Interagency Proposed Rule on Incentive Compensation Arrangements

By Styskal, Wiese & Melchione

On Thursday, April 21, 2016, the NCUA Board was the first of the federal financial regulators to propose a new rule covering Incentive Compensation Arrangements as required under Dodd Frank. The prior proposal, issued in 2011, has been dormant since the agencies collectively received over 10,000 comments. We have been anticipating a new proposed rule, and so have continued to advise clients to expect something similar to the prior proposal to come forward at any time. This new Proposed Rule has comment period that will not end until July 22, 2016, and then an effective date 18 months after a Final Rule is published—in short, while these rules will not formally be applicable until Q2 2018 at the very earliest, education and preparation at the executive and Board level will be advisable.

This new proposal expands upon the prior Proposed Rule and includes additional clarifications. While it still focuses on excessive compensation and excessive risk, for institutions over $1 billion, it goes further to provide for governance and supervision processes that are intended to control for risk. For example, the new Proposed Rule would add specific guidelines for the type of review of performance necessary to appropriately balance risk and reward, including: both financial and non-financial measures of performance; allowing non-financial measures to override financial measures; being subject to adjustment to reflect losses, inappropriate risks, compliance, or other similar aspects of performance.

Luckily for most credit unions, the record-keeping, income deferral, forfeiture, and downward adjustment requirements of the Proposed Rule apply to institutions over $50 billion in assets. However, certain new prohibitions for institutions over $50 billion will be important “red flags” for all credit unions to attend to: personal compensation hedging, maximum compensation, performance measures relative to peer institutions or industry averages, and volume-driven incentive-based compensation. Similarly, the risk management, controls, and governance functions applicable only to institutions over $50 billion are excellent risk management practices, though may prove unworkable in smaller institutions.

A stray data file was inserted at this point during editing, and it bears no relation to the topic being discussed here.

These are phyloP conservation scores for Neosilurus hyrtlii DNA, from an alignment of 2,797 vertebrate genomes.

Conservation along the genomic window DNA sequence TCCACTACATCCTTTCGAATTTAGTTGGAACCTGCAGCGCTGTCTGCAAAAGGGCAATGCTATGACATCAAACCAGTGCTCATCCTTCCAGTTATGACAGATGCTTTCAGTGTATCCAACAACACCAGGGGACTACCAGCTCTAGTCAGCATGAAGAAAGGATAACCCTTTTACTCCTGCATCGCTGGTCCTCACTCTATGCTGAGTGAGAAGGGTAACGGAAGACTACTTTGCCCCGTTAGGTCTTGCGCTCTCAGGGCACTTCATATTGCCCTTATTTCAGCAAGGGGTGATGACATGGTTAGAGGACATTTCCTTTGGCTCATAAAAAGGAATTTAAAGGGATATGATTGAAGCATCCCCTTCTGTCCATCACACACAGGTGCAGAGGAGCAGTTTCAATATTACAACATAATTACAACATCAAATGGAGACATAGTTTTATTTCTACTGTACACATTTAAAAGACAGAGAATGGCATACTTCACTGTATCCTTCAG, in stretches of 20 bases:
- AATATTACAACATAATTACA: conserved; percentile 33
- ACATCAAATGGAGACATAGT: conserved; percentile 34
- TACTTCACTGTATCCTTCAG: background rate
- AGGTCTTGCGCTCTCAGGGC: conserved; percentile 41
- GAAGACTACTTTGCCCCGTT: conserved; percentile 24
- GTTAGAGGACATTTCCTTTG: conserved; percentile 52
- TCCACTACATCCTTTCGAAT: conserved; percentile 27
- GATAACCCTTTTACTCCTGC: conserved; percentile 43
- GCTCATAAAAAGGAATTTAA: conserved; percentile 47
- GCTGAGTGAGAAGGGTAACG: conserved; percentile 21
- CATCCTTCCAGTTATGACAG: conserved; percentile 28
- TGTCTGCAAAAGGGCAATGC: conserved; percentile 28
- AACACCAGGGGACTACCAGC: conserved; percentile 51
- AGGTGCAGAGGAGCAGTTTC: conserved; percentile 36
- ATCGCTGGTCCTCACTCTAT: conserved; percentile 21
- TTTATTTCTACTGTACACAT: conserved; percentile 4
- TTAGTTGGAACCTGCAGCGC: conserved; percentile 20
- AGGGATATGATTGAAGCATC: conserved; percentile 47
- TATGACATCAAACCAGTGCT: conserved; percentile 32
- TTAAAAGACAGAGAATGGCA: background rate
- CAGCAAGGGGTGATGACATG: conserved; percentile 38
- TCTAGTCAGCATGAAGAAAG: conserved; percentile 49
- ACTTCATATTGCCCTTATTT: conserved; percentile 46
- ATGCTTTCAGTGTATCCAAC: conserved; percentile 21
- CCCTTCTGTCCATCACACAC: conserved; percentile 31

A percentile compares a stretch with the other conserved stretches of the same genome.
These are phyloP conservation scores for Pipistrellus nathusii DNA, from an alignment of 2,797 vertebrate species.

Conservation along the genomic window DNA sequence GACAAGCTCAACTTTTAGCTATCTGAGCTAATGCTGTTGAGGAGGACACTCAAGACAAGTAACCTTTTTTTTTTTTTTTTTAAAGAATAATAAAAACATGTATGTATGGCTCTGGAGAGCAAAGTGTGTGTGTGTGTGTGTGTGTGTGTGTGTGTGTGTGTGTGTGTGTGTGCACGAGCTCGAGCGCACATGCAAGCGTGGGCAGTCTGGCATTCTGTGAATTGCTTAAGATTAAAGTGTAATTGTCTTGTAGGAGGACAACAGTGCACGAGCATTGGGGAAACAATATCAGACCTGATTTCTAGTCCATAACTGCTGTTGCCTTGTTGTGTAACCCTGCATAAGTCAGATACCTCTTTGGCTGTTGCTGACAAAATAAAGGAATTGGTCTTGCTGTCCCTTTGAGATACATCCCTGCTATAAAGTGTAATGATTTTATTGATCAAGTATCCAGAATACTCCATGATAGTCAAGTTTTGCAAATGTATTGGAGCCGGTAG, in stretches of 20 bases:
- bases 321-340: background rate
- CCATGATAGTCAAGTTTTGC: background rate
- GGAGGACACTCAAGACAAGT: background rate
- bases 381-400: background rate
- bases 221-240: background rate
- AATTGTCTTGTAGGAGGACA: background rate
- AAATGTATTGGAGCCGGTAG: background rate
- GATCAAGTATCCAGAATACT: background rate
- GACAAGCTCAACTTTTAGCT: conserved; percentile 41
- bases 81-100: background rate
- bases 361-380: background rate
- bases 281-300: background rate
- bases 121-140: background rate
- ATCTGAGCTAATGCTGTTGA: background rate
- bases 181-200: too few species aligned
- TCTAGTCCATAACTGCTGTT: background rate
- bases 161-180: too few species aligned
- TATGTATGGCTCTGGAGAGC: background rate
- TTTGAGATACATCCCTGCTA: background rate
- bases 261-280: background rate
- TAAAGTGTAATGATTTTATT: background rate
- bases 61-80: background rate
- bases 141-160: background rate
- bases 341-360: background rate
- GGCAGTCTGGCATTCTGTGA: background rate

It is worth noting also that the “clawback” and other forfeiture provisions in the Proposed Rule apply to a narrower band of circumstances than mere poor future financial performance—executives and risk-takers should take some comfort that clawbacks and forfeitures are reserved for actions outside of the institution’s established risk parameters, non-compliance with regulatory standards, or similar results. Clawbacks can also result from fraud or misrepresentation. This framework advances the governance framework long in the works for financial institutions—more detailed and thorough lending and investment policies that set risk parameters at the Board level.

Examples of additional areas in the Proposed Rule that merit attention by credit unions of all sizes include:

  • The definition of “significant risk-taker” (non-senior executives at $50 billion and above institutions who are subject to the rule) applies to persons who receive annual base salary and incentive-based compensation of which at least one-third is incentive based, and who meet one of two threshold tests (based on relative compensation or exposure). Credit union examiners may build this level of incentive compensation into their red flags, regardless of asset size, for additional review.
  • Downward adjustment and forfeiture rules for $50 billion and above institutions will require that all incentive compensation be at risk of forfeiture by employees, even compensation not from the performance period when losses attributable to the employees arose. This type of forfeiture is extremely favorable to the institution, and it will remain to be seen whether regulators begin to expect this type of ability to have downward adjustments where incentive pay reaches across multiple performance periods.

What is not present in the Proposed Rule is any relief for credit unions $1 billion and above from the prohibitions and regulations already contained in the NCUA’s rules, including 12 CFR 701.21(c)(8) regarding lending-based compensation, 12 CFR 721.7 regarding incidental powers, 12 CFR 701.23(g) regarding sale of eligible obligations, or 12 CFR 712.8 regarding compensation by CUSOs.

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